It sounds counterintuitive, but increasingly stringent consumer data privacy rules can help marketers better target prospects.

After more than a decade of either willingly or unwittingly having their personal data collected as the price for admission for marketing offers and social platforms, users are understandably wary. In fact, a Marketo study of consumers and businesses announced in May found that 75 percent of European consumers are concerned about the extent of personal information companies might have access to, and just 42 percent of Europeans trust companies to use their personal information responsibly.

The European Union’s General Data Privacy Regulations (GDPR) went into effect in May to address that very issue. And it’s a trend that’s likely to quickly spread around the globe.

As part of GDPR, marketers in EU countries – along with those who do business with citizens in those nations – must renew permission from consumers who’d previously opted in to receive offers, information and more. What many marketers have found, however, is that the re-permissioning emails have fallen flat across the board. Many marketers say their opt-in lists have dwindled significantly because users are simply not opting back in. That’s backed up by a poll of Americans conducted by Media Post’s Research Intelligencer and Pollfish soon after GDPR was enacted that showed nearly two in three people contacted with re-permissioning options either ignored, opted out, or withheld their consent.

And that’s significant, particularly if the US (and other parts of the world) adopt GDPR-like similar regulations. According to a study conducted by OneSpot and The Relevancy Group in 2017, email marketing accounts for as much as 21 percent of total revenues among the companies polled. That’s clearly a revenue stream companies are unwilling to concede.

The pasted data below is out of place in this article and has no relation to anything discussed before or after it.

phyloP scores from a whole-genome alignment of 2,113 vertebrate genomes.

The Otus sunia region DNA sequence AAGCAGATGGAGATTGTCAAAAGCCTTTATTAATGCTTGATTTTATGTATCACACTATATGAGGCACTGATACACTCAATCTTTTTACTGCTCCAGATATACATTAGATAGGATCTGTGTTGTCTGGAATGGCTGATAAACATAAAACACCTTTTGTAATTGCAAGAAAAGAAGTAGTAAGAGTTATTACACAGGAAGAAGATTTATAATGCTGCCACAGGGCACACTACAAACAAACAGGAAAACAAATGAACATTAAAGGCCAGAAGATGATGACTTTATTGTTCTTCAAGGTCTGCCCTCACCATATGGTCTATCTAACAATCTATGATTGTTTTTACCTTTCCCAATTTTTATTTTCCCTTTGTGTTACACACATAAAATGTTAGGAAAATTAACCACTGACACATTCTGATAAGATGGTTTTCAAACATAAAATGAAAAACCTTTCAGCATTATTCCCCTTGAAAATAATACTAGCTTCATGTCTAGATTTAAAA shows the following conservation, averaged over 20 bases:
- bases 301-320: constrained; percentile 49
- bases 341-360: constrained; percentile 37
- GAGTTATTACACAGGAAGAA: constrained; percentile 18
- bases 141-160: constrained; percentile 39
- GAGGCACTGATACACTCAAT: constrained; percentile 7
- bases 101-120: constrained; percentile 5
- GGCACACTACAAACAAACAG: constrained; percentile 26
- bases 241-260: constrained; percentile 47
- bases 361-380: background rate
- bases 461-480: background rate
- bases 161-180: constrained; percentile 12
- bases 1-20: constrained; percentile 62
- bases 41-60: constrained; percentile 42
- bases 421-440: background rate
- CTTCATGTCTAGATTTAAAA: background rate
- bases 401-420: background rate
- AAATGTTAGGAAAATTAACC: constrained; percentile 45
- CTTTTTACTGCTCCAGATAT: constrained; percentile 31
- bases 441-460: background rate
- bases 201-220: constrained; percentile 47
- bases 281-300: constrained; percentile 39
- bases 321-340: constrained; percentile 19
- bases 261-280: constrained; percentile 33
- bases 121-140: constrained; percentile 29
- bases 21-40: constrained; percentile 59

There are some bright spots in all this. While UK regulator Ofcom found four in 10 internet users are unhappy with companies collecting and using their personal information, about 33 percent of those same respondents said they “don’t object to behavioral targeting” if they can opt out whenever they choose, and if the company spells out how their data will be used and that it won’t be shared with other companies.

What’s clear is that while consumers enjoy the benefits of targeted marketing efforts, they’d rather not give up their personal information to get them. That’s where we come in: protecting consumer privacy while also opening the floodgates for marketers to get creative on offerings for their customers.

Our patented Privacy By Design artificial intelligence solution, JedAI, doesn’t collect personally identifiable data (PII) and is GDPR compliant. Rather than sharing the user’s data with the marketer, JedAI retains the user’s PII on the user’s smart phone and uses its built-in algorithms to then pull in relevant offers. The marketer reaches the right targets who are interested in their offers, while the users remain completely anonymous.

Using AI on the handset also gives users the possibility of opting in when it benefits them. For instance, a city-dwelling user might opt in to a program offered by her automobile insurer that provides the option of paying for insurance only on the rare occasions when she uses her vehicle. The AI solution ascertains when she is driving, and she is billed accordingly. The insured is a happier customer with a lowered monthly insurance bill. The insurer also benefits because it has the flexibility to create offers for drivers around their driving habits, including lowered rates for the safest drivers.

To learn more about how we can help your marketing efforts while retaining data privacy, contact us here.

 

 

 


ABOUT THE AUTHOR

Udi Jacobi

Udi Jacobi

SVP Sales & Marketing

Udi is a commercially focused executive with over 20 years’ experience managing businesses throughout the USA, Europe and APAC.
His experience spans across a broad range of industries, including mobile & online, ad-tech, media, gaming and telecommunications. Throughout his career, Udi maintained senior roles in organizations of all sizes, from start-ups to global brands, where he was largely responsible for their development, growth and converting new services into profitable sales revenues.
Prior to joining Anagog Udi founded, managed and successfully grew Brightcom Media to a double-digit multi-million $ business.

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